Apparently that’s not the case. The latest City Watch book, Snuff, came out late last year and sold in astonishing quantities. Opening it, I was a bit apprehensive, because I thought the characters and setting had already been taken as far as they will go. The other trend for a series is to get bigger and wider in scope until it’s unsustainable and devolves into sprawling incoherence, like Buffy. So the first pages contain a certain amount of promise: Watch commander Sam Vimes is going on vacation for the first time in his long career, and something is not quite right about the way people behave on the idyllic countryside estate where he’s staying. When a series gets out of control, you have two options: either reset to zero by writing tight small-scale drama or double down and send the hero into space.

Pratchett made the right choice on that count, but it quickly becomes clear that Snuff will not be up to par with the earlier Watch books. They’ve always had somewhat elliptical characterization, particularly for the villains, but here it’s just ridiculous. The villain’s henchman, Stratford, is more of a type than a person; he hardly appears at all and feels like a composite of various other, more interesting villains from the previous books. There are a few new supporting characters who show up so infrequently, it feels like we’re supposed to puzzle out who they are by pattern-matching them to earlier Discworld characters. Read the rest of this entry »

Review: Perdido Street Station

Kraken was a fun (if overlong) book, and it showed off China Mieville’s considerable stylistic talent, imagination, and eclectic sensibility. It’s a standalone that has pretty much nothing to do with anything he’s written before, but even in a throwaway silly novel Mieville writes with such a fresh voice that he demands further exploration. For my first foray into his “real” novels, I picked Perdido Street Station, the first of a trilogy and the winner of the Clarke Award.

In the first two hundred pages, Mieville moves all his pieces into place—here’s Isaac, an avant-garde scientist, and his semi-secret girlfriend Lin, a khepri artist. The khepri are a race whose females have a human body but a large beetle instead of a head (the males are just the beetle, and it’s socially acceptable to squish them). The two of them live and work in New Crobuzon, a sci-fantasy steampunk city-state populated by dozens of different races, humanoid and otherwise, and governed by an oppressive dictatorship. People hate the government in a genial sort of way, but mostly they just go about their business. The number of actual rebels is so small that the police bother with them only to make examples.

Here we run into the first problem. While Mieville’s world is drawn in incredible detail, nothing happens in the first third of the book. Sure, the main plot is set up, but it could have been done equally well in a fraction of the space. Since this is such a huge chunk of the book, it throws everything out of balance, pulling a bait-and-switch with the main plot almost halfway through and causing the underwhelming ending to be crammed into a handful of pages. Read the rest of this entry »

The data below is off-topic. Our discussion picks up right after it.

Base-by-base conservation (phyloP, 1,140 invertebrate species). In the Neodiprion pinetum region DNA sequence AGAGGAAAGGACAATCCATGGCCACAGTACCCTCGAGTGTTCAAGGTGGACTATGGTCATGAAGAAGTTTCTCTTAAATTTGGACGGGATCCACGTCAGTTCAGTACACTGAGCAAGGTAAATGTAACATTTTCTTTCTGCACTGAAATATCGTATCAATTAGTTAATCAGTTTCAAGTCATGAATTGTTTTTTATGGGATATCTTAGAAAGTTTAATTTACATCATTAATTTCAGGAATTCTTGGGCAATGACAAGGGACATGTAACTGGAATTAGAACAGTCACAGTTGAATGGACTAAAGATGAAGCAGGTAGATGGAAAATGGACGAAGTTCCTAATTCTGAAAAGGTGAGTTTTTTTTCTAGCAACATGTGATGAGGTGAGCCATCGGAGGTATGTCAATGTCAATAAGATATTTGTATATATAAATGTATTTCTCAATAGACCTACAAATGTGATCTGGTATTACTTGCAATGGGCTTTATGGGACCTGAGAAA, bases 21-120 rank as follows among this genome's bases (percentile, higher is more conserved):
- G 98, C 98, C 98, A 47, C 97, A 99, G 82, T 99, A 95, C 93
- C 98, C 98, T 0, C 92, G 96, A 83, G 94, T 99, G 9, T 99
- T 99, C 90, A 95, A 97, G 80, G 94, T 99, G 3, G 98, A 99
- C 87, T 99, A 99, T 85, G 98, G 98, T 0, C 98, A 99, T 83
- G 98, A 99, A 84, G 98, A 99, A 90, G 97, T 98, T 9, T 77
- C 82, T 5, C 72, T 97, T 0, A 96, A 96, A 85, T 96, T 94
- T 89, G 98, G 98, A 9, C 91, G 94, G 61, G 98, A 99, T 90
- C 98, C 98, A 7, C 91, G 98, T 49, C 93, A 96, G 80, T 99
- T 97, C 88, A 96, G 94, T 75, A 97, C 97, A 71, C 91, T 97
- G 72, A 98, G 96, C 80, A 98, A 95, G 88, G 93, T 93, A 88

Review: Sherlock Holmes: A Game of Shadows

OK, so 2009’s Sherlock Holmes had a somewhat more actiony tone than Doyle’s original stories, but nothing was invented ex nihilo—just exaggerated. Most of the people who criticized it clearly were not familiar with the source material. The adaptation could have been more faithful, but director Guy Ritchie struck a good balance between the demands of Hollywood and Baker Street. The sequel is pretty much more of the same. If you liked the first Sherlock Holmes, you’ll probably like this one, and if you didn’t, you’ll almost certainly hate this one even more. Read the rest of this entry »

Review: Captain America

It seems that superhero movies have been trending badly lately. This could just be Sturgeon’s Law–as more of them are made, there’s bound to be more bad ones, but it seems like there hasn’t been a decent one since The Dark Knight, and that’s a long time ago now. The effects get layed on thick and the writers seem to get so caught up in the origin story and the idea of the hero that they forget they’re supposed to be writing a story. So it was a pleasant surprise to see that the Captain America movie was not that bad. Read the rest of this entry »

Review: Death Cloud

Arthur Conan Doyle’s stories never reveal much about Sherlock Holmes as a person. We only know what we see, plus a few oblique references here and there. Part of the appeal of the character is that he’s an enigma as tantalizing as the mysteries he solves. There’s been plenty of expansion on the Holmes mythos since Doyle’s death, connecting him with personages as diverse as Sigmund Freud and Cthulhu, but there hasn’t been much exploration of Holmes himself.

Andrew Lane’s Young Sherlock Holmes series changes that, going back into Holmes’s childhood, the biggest blank spot in his past, and explaining how he came to be the Holmes we know and love. Read the rest of this entry »